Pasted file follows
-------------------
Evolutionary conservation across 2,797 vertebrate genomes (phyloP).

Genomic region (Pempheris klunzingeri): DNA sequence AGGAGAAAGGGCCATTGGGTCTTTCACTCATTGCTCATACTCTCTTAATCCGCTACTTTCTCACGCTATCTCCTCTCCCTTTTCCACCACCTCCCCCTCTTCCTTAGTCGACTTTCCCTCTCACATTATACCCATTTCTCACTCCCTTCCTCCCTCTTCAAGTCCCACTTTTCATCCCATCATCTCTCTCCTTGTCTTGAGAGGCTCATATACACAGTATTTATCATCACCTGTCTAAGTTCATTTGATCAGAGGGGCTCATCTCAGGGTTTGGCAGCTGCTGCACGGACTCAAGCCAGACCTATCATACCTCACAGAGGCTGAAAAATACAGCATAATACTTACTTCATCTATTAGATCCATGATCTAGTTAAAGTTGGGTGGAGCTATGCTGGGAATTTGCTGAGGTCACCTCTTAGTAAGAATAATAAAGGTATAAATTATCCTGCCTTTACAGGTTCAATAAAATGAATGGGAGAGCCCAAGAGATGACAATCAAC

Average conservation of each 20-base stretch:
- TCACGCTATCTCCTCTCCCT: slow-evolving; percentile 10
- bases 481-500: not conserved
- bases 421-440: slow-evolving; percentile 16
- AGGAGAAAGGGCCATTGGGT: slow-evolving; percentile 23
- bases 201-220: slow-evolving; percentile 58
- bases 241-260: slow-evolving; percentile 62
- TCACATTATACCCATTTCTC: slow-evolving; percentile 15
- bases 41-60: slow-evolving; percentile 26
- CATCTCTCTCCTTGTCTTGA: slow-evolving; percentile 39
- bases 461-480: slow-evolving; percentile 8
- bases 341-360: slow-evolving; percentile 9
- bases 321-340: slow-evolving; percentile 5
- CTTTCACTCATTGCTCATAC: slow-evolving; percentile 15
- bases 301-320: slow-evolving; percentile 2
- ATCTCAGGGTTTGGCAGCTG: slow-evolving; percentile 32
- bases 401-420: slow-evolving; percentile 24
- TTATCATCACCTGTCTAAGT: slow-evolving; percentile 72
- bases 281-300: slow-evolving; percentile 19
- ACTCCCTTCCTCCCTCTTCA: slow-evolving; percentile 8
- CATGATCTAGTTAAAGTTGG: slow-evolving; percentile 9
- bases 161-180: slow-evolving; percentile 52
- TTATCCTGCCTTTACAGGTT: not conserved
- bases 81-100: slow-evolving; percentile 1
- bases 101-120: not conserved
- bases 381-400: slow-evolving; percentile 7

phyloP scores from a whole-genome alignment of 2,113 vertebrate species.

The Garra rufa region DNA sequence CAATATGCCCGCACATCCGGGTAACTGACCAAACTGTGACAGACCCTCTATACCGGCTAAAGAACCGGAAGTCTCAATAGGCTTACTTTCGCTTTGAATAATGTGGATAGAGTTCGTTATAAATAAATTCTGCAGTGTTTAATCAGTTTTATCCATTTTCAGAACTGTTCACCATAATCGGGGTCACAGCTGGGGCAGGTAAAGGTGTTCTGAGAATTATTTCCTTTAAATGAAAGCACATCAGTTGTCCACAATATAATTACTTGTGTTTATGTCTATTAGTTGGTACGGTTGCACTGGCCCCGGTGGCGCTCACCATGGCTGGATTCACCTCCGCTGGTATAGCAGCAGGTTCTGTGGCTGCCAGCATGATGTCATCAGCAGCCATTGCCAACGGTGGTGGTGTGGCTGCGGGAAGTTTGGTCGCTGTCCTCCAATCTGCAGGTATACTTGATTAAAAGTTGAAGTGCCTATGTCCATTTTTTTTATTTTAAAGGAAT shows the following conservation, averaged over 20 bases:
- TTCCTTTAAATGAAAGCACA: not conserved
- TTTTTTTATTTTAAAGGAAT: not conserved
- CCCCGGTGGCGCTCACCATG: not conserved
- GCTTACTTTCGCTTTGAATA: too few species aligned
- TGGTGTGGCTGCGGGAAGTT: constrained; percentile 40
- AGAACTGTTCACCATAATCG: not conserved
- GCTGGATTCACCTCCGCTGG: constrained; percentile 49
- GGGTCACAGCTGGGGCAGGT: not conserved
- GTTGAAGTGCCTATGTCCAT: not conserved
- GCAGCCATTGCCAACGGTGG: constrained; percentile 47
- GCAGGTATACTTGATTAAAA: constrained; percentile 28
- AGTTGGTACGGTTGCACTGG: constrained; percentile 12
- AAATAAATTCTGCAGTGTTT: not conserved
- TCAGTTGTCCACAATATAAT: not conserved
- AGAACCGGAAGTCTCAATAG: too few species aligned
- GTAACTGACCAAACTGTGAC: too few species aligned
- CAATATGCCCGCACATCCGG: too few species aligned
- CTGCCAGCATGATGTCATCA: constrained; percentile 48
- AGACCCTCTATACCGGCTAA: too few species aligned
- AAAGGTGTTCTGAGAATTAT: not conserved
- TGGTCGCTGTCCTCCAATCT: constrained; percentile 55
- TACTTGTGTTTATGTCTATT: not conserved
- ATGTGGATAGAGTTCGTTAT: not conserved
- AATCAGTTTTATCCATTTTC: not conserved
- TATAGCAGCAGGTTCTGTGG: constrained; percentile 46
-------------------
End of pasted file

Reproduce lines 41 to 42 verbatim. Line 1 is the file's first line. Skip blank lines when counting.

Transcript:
- GCAGGTATACTTGATTAAAA: constrained; percentile 28
- AGTTGGTACGGTTGCACTGG: constrained; percentile 12